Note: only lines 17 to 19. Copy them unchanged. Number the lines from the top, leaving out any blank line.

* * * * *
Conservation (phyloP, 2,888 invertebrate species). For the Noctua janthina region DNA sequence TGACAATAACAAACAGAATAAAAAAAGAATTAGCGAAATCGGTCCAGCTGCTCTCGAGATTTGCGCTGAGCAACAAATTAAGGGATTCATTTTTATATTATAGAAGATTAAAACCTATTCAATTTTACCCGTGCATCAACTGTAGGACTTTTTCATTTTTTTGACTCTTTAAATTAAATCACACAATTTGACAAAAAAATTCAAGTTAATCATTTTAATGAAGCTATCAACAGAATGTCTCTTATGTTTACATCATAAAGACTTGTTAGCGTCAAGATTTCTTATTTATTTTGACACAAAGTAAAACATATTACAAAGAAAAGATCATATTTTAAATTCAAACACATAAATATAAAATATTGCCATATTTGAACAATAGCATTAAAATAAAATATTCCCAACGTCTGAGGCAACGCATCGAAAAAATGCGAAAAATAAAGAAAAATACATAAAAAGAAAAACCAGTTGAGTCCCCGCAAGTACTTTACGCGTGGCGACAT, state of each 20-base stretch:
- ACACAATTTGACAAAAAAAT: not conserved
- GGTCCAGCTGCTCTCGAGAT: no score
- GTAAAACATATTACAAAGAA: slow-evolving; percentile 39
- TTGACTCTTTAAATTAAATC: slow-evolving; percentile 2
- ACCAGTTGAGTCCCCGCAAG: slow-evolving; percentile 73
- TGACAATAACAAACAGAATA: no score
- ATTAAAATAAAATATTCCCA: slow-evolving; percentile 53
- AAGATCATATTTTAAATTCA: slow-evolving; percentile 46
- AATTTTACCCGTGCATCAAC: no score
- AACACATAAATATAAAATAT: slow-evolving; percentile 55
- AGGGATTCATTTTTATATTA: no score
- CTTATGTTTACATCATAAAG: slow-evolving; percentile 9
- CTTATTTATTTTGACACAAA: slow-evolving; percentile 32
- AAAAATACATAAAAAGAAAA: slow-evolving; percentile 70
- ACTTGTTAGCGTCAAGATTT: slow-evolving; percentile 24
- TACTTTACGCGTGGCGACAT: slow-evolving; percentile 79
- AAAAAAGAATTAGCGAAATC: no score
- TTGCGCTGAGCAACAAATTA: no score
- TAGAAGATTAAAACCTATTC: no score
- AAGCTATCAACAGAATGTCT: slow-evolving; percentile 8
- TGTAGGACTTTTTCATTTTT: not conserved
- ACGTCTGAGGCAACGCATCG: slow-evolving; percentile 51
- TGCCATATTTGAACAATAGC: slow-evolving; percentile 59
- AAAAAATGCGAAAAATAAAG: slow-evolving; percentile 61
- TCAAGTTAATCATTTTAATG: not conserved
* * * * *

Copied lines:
- TACTTTACGCGTGGCGACAT: slow-evolving; percentile 79
- AAAAAAGAATTAGCGAAATC: no score
- TTGCGCTGAGCAACAAATTA: no score